VASSALBORO — It’s a fairly nondescript house on South Stanley Hill Road, an old house overlooking a cemetery on a street made up of old houses. Aside from the sign letting passers-by know it’s the Vassalboro Friends Meeting House, what really sets it apart from all the other houses in the neighborhood are the solar panels attached to the roof.

But the solar panels are just one part of a $40,000 effort by the Quaker congregation to become more energy-efficient. There’s more to be seen inside — and below — the meeting house. On Thursday, they opened their doors to kick off a conversation about energy.

John Reuth, the former chairman of the energy team at the Sustain Mid Maine Coalition and a member of the meeting, said the Friends are now a full year into their efforts to become more energy-efficient, and the results have been noticeable.

The Quakers have been meeting in the Vassalboro house since 1833, and Reuthe said it wasn’t exactly “weather-tight,” especially in the winter. It used electricity, oil and propane for power and heat before the congregation decided to go through a “greening” process.

That meant weatherization and finding alternative heat sources, Reuthe said.

So in January 2016, the congregation installed 33 photovoltaic solar panels on the roof. But it didn’t stop there. The group installed heat pumps, which move heat from outside into a home during the heating season and provide cooling and dehumidification in the summer. The group added window inserts they had built using shrink film and window dressers. But probably the most effective weatherization effort occurred beneath the floorboards.


Reuthe said the congregation had an energy audit conducted, in which thermal cameras were used to see where cold air was coming into the building. The basement was pegged as a major culprit, and Bo Jesperson, from The Breathable Home, decided the envelope for heat preservation would be from the floorboards up.

The basement, an unfinished room with piles of old stones on top of natural earth on either side of the room, was treated with a sealing foam across the ceiling to keep air from passing through. This has also helped prevent mildew in the house’s library, where a number of rare books are kept. The foaming of the basement and adjacent crawlspace not only helped keep the cold out, but also improved the quality of the air, Reuthe said.

Weatherizing the house cost $14,000, Reuthe said, and the Friends expect a return on that investment in less than six years. During a tour of the house on Thursday, Jesperson said that return typically can take up to 10 years, so the congregation’s return was fairly remarkable.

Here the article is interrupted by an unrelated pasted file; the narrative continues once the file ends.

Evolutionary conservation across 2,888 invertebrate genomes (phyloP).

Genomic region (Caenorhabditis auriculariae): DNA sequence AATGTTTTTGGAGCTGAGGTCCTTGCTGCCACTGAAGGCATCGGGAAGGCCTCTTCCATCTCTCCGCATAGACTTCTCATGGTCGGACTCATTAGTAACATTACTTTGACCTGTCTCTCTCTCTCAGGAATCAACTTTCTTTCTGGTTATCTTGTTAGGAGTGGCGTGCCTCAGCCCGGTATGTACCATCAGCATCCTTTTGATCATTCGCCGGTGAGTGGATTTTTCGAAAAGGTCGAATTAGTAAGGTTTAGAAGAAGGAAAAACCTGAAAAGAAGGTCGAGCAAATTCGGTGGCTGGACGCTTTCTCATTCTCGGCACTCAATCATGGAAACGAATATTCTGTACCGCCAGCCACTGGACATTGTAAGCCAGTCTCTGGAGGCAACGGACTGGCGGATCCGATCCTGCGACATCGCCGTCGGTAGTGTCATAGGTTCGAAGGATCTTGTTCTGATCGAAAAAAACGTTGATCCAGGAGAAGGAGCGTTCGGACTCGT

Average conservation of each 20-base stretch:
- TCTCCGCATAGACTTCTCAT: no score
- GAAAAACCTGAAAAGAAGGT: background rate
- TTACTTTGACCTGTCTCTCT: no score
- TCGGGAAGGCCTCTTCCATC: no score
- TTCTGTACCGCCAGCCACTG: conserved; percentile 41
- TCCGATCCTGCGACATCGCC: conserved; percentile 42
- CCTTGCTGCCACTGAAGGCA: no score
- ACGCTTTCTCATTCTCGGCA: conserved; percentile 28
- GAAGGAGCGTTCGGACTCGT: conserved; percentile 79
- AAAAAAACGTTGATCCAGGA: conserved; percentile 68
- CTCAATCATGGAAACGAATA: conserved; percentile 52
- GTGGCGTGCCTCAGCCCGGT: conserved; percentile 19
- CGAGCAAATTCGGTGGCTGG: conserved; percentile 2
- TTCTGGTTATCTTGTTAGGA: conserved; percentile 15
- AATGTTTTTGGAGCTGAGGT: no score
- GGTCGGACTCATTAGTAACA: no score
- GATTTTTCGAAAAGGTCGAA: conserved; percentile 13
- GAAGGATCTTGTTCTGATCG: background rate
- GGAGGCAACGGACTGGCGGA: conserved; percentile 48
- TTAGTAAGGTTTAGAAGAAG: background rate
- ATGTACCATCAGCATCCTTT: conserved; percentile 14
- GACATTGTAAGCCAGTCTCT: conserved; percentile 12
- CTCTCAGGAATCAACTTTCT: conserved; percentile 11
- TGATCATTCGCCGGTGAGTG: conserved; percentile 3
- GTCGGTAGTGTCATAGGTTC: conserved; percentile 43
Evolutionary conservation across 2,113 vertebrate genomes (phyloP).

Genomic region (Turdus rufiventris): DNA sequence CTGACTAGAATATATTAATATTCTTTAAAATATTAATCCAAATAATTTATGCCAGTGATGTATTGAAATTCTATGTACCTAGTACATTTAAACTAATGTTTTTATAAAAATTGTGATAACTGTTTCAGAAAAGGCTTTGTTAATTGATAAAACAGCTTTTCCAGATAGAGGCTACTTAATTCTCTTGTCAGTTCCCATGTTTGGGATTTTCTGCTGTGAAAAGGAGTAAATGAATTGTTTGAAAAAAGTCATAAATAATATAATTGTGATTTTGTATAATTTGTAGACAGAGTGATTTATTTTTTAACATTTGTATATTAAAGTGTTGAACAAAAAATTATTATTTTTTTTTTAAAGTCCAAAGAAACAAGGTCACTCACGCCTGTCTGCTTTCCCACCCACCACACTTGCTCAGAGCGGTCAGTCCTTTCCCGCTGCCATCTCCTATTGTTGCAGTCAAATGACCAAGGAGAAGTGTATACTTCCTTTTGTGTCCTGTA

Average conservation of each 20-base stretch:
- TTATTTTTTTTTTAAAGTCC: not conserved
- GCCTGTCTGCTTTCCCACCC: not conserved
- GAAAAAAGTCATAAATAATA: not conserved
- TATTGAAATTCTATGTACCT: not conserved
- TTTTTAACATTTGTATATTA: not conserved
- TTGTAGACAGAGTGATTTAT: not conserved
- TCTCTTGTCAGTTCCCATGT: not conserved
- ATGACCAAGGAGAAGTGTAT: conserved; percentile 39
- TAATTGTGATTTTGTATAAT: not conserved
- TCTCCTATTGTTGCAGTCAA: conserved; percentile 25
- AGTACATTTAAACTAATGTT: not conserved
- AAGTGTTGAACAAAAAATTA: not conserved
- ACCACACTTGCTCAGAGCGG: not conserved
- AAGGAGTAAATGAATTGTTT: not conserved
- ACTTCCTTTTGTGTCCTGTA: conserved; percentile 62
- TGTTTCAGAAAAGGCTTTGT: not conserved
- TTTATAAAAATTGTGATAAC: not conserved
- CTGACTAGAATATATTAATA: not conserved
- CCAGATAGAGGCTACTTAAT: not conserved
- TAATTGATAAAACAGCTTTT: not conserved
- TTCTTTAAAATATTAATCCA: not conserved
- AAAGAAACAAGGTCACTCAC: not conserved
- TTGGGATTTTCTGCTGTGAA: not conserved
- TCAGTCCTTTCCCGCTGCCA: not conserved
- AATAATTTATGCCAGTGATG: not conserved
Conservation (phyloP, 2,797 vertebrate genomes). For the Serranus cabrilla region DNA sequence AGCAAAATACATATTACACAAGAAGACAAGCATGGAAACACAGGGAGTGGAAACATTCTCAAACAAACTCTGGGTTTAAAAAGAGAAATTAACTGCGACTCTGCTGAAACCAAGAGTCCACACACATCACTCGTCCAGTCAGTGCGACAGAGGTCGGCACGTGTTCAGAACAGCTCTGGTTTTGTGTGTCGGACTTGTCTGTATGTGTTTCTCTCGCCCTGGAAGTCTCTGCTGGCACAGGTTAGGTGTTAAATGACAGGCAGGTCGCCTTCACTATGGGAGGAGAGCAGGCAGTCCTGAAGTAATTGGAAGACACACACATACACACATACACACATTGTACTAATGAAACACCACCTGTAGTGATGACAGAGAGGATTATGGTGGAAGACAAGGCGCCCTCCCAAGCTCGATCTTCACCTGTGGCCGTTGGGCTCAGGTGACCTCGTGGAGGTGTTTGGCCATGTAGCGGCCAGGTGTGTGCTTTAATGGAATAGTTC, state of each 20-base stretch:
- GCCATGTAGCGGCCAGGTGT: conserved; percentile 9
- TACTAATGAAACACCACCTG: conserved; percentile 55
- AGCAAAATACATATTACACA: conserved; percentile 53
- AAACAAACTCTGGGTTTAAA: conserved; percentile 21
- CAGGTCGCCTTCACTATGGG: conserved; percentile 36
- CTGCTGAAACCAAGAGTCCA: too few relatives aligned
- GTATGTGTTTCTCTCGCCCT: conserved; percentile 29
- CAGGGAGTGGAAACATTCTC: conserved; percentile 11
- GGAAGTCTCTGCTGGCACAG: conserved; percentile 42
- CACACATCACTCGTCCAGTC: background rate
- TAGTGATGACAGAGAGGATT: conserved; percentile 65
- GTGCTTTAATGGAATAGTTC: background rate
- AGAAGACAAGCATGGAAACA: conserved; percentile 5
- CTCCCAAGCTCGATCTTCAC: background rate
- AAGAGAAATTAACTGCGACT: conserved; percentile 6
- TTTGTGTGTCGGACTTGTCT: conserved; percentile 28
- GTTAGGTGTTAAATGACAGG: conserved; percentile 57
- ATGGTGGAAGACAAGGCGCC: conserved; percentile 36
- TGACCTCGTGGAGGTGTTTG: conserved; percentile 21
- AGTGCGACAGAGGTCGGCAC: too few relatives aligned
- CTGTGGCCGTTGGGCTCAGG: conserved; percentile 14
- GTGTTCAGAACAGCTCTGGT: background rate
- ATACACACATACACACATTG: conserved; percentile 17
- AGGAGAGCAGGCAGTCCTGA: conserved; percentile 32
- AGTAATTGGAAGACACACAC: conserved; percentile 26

Reuthe said oil is no longer needed to provide heat to the meeting house. Without insulating the walls and just by weatherizing the envelope and adding the solar panels, Reuthe said, the meeting has decreased its energy consumption by more than 60 percent.

“If you can get your money back in five years and be comfortable, it makes a lot of sense,” Reuthe said.



The tour of the meeting house was one of four events being put on by Solarize Mid Maine. The remaining events include two solar home tours — one at 62 Axtell Drive in Oakland and the other at 169 Western Ave. in Waterville — and a solar business tour at the 93 Main Coffee Shop in Unity.

Solarize Mid Maine is a project of the Sustain Mid Maine Coalition, a nonprofit organization sponsored by the city of Waterville, the Kennebec Valley Council of Governments, Inland Hospital and a host of other organizations. Sustain Mid Maine Coalition promotes energy conservation and the use of alternative energies, among other pursuits.

The mission of Solarize Mid Maine is to lower the cost of solar energy by bringing people in the region together. Property owners who sign a contract before July 29 with Insource Renewables, the installation partner of the organization, receive group pricing, reducing costs for themselves and their neighbors.

Vaughan Woodruff, president of Insource Renewables in Pittsfield, said, “The more people who buy lowers the price for everyone,” since overall costs can be reduced by having crews work on multiple arrays in an area.